When my husband and I were first married and talked about the size of family we wanted to have we both agreed that 4 kids sounded like a good number. We both come from families of 4 children. I get very sick when I am pregnant so after Matthew my number then became 3. I felt like I couldn't do it again. I was also dealing with a screaming and crying all day child who was very dependent and having problems. Well Heavenly Father had something else in mind for me. (Now remember in a previous post I mentioned being religious.) This next thing that happened in my life I firmly believe was God communicating with me.  I was sitting listening to a talk from a church leader and I HEARD in my head, "You need to have another baby." And ignored that voice and kept on listening. I did NOT want another baby! I was barely holding it together as it was. That whole weekend that thought would not leave my head, and I kept on telling it to go away. Finally after a couple of days, I was having almost a non-stop bombardment of thoughts of baby. So I decided to talk to my husband about it. He was surprised, but said well let's pray about it together. We did and we both felt like yes we were supposed to have another baby. As I was kneeling in prayer I said to Heavenly Father, "but how can I do this! I have such a hard time when I am pregnant? I have this 18 month old that is draining the life out of me physically and emotionally! I have a 5 year old and a 3 year old to take care of! How can I do this?" And the answer that came back was, "this child that will come into your family will bring balance to your family. Just like you did with your family." (A story there, but to make it mom was told by the Spirit that same thing about having me, and I did bring balance to my family) So after hearing that I had confidence that everything would be alright. (Now my alright and God's alright were two totally different things) I got pregnant like 2 weeks later and it ended up being my worst pregnancy. But we had our little Andrew with bright red hair.

Andrew was an amazing baby! He ate well, slept well, rolled over on time, crawled on time and walked on time, happy all the time. He was just this awesome little baby.....until he was about 18 months old.  Since Matthew is autistic and has a severe speech disorder I was very acutely paying attention to Andrew's development. He was making good eye contact and physically developing just great. But he wasn't speaking at all, not responding to sounds, and fiercely independent. So I called up Early Intervention and got him into services of Speech Therapy by 18 months old. We were actually concerned that he had a hearing problem (not autism). So we went through the whole array of hearing tests. He failed a few, got tubes in his ears, and then still had inconclusive results. So we had to do a sleeping hearing test to get very accurate results. That was a nightmare experience which I could write a short story on, but the results came back: Perfect hearing! We were devastated. What perfect hearing? Then why can you scream at the top of your lungs right next to him and he doesn't respond?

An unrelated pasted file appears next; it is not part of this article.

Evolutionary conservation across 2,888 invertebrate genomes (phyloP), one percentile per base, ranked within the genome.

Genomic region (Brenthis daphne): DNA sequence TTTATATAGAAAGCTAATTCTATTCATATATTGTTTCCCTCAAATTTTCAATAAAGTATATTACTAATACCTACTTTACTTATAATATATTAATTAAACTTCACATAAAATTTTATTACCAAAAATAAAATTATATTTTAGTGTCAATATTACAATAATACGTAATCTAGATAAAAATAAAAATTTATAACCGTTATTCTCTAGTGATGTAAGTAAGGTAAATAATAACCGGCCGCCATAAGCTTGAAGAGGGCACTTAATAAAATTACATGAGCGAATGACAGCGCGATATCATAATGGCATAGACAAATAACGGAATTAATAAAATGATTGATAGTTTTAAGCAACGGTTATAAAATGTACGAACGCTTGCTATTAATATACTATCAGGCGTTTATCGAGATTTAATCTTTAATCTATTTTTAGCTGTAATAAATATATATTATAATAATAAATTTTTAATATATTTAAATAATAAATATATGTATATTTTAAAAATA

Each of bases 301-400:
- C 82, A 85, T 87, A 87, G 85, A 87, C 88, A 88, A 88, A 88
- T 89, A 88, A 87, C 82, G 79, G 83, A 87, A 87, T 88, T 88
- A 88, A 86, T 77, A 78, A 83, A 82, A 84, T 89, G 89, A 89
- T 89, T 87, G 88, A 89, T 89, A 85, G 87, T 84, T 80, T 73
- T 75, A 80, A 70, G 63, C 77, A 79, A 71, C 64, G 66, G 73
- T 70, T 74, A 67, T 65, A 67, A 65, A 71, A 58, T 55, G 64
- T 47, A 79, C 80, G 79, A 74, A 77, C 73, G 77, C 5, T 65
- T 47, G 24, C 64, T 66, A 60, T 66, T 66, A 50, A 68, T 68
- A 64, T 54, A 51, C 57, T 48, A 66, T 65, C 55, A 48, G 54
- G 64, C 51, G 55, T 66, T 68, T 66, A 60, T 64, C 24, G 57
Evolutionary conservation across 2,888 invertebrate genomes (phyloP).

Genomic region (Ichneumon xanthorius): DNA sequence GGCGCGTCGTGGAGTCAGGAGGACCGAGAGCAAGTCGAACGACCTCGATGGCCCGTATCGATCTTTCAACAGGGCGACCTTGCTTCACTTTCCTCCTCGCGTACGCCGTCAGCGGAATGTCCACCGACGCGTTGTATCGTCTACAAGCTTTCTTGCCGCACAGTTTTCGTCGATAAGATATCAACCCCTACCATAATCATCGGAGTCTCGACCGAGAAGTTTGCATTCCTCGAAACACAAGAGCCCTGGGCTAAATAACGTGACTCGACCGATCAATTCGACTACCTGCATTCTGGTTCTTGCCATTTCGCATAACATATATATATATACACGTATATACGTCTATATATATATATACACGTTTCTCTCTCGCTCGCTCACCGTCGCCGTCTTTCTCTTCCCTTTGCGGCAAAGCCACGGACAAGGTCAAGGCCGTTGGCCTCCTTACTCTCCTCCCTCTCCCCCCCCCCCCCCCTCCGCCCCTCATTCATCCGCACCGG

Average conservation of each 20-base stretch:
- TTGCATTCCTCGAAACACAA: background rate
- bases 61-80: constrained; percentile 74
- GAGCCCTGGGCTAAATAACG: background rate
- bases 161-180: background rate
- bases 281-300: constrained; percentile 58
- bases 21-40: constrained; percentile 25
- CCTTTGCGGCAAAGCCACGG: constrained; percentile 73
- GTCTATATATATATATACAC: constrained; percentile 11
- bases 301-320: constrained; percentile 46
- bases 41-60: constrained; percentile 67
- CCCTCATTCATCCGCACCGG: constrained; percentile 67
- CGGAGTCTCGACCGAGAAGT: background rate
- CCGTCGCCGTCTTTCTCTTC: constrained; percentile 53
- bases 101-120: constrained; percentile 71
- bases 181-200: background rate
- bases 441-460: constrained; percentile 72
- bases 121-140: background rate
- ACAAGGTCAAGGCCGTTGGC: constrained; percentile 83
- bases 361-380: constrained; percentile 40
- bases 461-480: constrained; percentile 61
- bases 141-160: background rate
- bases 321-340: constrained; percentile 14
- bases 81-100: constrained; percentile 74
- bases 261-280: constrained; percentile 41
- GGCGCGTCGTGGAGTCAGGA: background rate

Here is a sort of paraphrased conversation I had with his ENT.
ENT: "His ears work just fine, but it's not connecting in the brain. You should get him tested for Autism."
Me: (in my head AUTISM????) "No I have a child with autism. He isn't anything like him."
ENT: "Well there are lots of forms of autism. I would be happy to help you out with whatever referrals you need. Have a great day!"
Me: "Thanks."
And I walk out of the office feeling completely confused and deflated.

Then the inner battle began. I was trying to figure out how could he be autistic? He developed physically just fine, he makes eye contact (at least he used to...), he CAN'T be autistic God promised me ANDREW would be balance to this family, not more stress! And so on and so on. I had a lot to learn about myself and my expectations in life (and especially that balance and stress are not the same thing). To kind of wrap up Andrew's story to his diagnosis. I did a bunch of research and still didn't think Andrew was autistic but instead I thought he had a processing disorder. He very much reminded me of a friend's little boy when he was Andrew's age (so I talked to his mom and sure enough he has a processing disorder). So I thought: I'm not waiting 9 - 12 months for a Developmental and Behavioral Pediatrician! If he has a processing disorder then he needs to see a Pediatric Neurologist. And so that is the route we went. About 20 minutes into our appointment the Neurologist told me, Andrew is autistic. I said well what about a processing disorder. And he said well processing disorders now fall under the umbrella of autism. He was very impressed with Andrew and said that he is going to accomplish great things in life. I left that appointment kind of stunned. And trying to figure out what do I do next? By the way, at this point Andrew just turned 3! 18 months of trying to figure it out.

How did I feel then? Confused and sort of annoyed that I had 2 kids with autism. And then the questions and concerns for the future started bombarding my head. But we had an answer and it gave us a little bit of clarity as to what was going on in Andrew's head.

I will share more of our adventure with Andrew in a different post, but that is how we found out we had not 1 but 2 children with autism. And so the journey continues.